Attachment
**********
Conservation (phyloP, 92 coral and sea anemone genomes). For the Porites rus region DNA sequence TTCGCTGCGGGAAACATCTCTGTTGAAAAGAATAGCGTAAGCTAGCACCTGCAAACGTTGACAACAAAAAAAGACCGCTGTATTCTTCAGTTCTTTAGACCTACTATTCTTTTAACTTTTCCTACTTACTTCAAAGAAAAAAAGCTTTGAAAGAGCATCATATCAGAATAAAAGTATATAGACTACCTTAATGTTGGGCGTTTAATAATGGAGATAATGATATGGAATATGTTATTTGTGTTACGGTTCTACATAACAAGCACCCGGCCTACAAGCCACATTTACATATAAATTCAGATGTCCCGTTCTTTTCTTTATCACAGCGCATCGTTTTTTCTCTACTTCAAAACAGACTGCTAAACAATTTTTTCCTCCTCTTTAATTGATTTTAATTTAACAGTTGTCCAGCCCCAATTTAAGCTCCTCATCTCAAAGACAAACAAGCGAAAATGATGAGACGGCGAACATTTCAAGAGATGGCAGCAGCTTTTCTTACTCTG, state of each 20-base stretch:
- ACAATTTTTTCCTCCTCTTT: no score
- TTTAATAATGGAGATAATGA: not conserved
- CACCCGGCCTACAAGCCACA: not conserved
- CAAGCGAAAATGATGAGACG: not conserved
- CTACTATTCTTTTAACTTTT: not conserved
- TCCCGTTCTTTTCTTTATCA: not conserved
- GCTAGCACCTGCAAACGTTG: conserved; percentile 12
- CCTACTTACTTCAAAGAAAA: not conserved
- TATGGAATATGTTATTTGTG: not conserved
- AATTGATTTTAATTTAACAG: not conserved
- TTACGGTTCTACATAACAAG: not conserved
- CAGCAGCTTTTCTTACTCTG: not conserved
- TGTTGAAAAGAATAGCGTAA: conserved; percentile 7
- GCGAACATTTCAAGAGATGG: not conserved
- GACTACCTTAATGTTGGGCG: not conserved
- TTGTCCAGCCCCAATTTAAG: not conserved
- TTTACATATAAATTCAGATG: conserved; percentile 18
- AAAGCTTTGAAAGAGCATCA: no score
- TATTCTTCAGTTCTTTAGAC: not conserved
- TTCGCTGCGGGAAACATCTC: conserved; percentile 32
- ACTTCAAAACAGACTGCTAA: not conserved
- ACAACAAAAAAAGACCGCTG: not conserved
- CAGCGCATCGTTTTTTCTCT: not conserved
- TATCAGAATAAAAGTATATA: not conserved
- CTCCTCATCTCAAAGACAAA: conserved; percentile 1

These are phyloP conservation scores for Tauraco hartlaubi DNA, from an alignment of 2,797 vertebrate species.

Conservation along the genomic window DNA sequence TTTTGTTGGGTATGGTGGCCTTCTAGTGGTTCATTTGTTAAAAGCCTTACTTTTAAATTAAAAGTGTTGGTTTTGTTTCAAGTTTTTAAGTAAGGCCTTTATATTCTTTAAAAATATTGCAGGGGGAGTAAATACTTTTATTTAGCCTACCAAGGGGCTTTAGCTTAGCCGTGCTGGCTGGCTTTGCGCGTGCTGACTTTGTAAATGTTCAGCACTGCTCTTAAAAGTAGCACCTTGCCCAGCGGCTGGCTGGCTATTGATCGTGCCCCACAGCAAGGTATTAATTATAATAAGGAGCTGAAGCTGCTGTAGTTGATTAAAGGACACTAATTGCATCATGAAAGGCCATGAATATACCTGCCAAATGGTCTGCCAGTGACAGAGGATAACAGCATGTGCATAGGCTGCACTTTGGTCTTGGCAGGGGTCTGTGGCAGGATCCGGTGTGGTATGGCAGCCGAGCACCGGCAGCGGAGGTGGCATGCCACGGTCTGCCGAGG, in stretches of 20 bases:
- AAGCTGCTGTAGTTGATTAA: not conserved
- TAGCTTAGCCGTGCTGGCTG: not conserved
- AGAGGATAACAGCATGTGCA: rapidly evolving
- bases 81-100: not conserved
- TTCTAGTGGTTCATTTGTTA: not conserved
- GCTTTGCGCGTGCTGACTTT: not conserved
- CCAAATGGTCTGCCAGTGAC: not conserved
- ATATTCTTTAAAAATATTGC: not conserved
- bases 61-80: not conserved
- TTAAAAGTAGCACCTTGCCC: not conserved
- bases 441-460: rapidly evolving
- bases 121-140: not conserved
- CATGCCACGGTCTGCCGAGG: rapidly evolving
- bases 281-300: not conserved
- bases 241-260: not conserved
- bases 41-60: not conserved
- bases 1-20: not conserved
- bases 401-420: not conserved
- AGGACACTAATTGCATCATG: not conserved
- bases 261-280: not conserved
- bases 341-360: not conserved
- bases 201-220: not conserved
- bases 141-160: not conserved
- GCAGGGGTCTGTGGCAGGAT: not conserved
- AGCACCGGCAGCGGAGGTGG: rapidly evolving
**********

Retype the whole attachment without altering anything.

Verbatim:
Conservation (phyloP, 92 coral and sea anemone genomes). For the Porites rus region DNA sequence TTCGCTGCGGGAAACATCTCTGTTGAAAAGAATAGCGTAAGCTAGCACCTGCAAACGTTGACAACAAAAAAAGACCGCTGTATTCTTCAGTTCTTTAGACCTACTATTCTTTTAACTTTTCCTACTTACTTCAAAGAAAAAAAGCTTTGAAAGAGCATCATATCAGAATAAAAGTATATAGACTACCTTAATGTTGGGCGTTTAATAATGGAGATAATGATATGGAATATGTTATTTGTGTTACGGTTCTACATAACAAGCACCCGGCCTACAAGCCACATTTACATATAAATTCAGATGTCCCGTTCTTTTCTTTATCACAGCGCATCGTTTTTTCTCTACTTCAAAACAGACTGCTAAACAATTTTTTCCTCCTCTTTAATTGATTTTAATTTAACAGTTGTCCAGCCCCAATTTAAGCTCCTCATCTCAAAGACAAACAAGCGAAAATGATGAGACGGCGAACATTTCAAGAGATGGCAGCAGCTTTTCTTACTCTG, state of each 20-base stretch:
- ACAATTTTTTCCTCCTCTTT: no score
- TTTAATAATGGAGATAATGA: not conserved
- CACCCGGCCTACAAGCCACA: not conserved
- CAAGCGAAAATGATGAGACG: not conserved
- CTACTATTCTTTTAACTTTT: not conserved
- TCCCGTTCTTTTCTTTATCA: not conserved
- GCTAGCACCTGCAAACGTTG: conserved; percentile 12
- CCTACTTACTTCAAAGAAAA: not conserved
- TATGGAATATGTTATTTGTG: not conserved
- AATTGATTTTAATTTAACAG: not conserved
- TTACGGTTCTACATAACAAG: not conserved
- CAGCAGCTTTTCTTACTCTG: not conserved
- TGTTGAAAAGAATAGCGTAA: conserved; percentile 7
- GCGAACATTTCAAGAGATGG: not conserved
- GACTACCTTAATGTTGGGCG: not conserved
- TTGTCCAGCCCCAATTTAAG: not conserved
- TTTACATATAAATTCAGATG: conserved; percentile 18
- AAAGCTTTGAAAGAGCATCA: no score
- TATTCTTCAGTTCTTTAGAC: not conserved
- TTCGCTGCGGGAAACATCTC: conserved; percentile 32
- ACTTCAAAACAGACTGCTAA: not conserved
- ACAACAAAAAAAGACCGCTG: not conserved
- CAGCGCATCGTTTTTTCTCT: not conserved
- TATCAGAATAAAAGTATATA: not conserved
- CTCCTCATCTCAAAGACAAA: conserved; percentile 1

These are phyloP conservation scores for Tauraco hartlaubi DNA, from an alignment of 2,797 vertebrate species.

Conservation along the genomic window DNA sequence TTTTGTTGGGTATGGTGGCCTTCTAGTGGTTCATTTGTTAAAAGCCTTACTTTTAAATTAAAAGTGTTGGTTTTGTTTCAAGTTTTTAAGTAAGGCCTTTATATTCTTTAAAAATATTGCAGGGGGAGTAAATACTTTTATTTAGCCTACCAAGGGGCTTTAGCTTAGCCGTGCTGGCTGGCTTTGCGCGTGCTGACTTTGTAAATGTTCAGCACTGCTCTTAAAAGTAGCACCTTGCCCAGCGGCTGGCTGGCTATTGATCGTGCCCCACAGCAAGGTATTAATTATAATAAGGAGCTGAAGCTGCTGTAGTTGATTAAAGGACACTAATTGCATCATGAAAGGCCATGAATATACCTGCCAAATGGTCTGCCAGTGACAGAGGATAACAGCATGTGCATAGGCTGCACTTTGGTCTTGGCAGGGGTCTGTGGCAGGATCCGGTGTGGTATGGCAGCCGAGCACCGGCAGCGGAGGTGGCATGCCACGGTCTGCCGAGG, in stretches of 20 bases:
- AAGCTGCTGTAGTTGATTAA: not conserved
- TAGCTTAGCCGTGCTGGCTG: not conserved
- AGAGGATAACAGCATGTGCA: rapidly evolving
- bases 81-100: not conserved
- TTCTAGTGGTTCATTTGTTA: not conserved
- GCTTTGCGCGTGCTGACTTT: not conserved
- CCAAATGGTCTGCCAGTGAC: not conserved
- ATATTCTTTAAAAATATTGC: not conserved
- bases 61-80: not conserved
- TTAAAAGTAGCACCTTGCCC: not conserved
- bases 441-460: rapidly evolving
- bases 121-140: not conserved
- CATGCCACGGTCTGCCGAGG: rapidly evolving
- bases 281-300: not conserved
- bases 241-260: not conserved
- bases 41-60: not conserved
- bases 1-20: not conserved
- bases 401-420: not conserved
- AGGACACTAATTGCATCATG: not conserved
- bases 261-280: not conserved
- bases 341-360: not conserved
- bases 201-220: not conserved
- bases 141-160: not conserved
- GCAGGGGTCTGTGGCAGGAT: not conserved
- AGCACCGGCAGCGGAGGTGG: rapidly evolving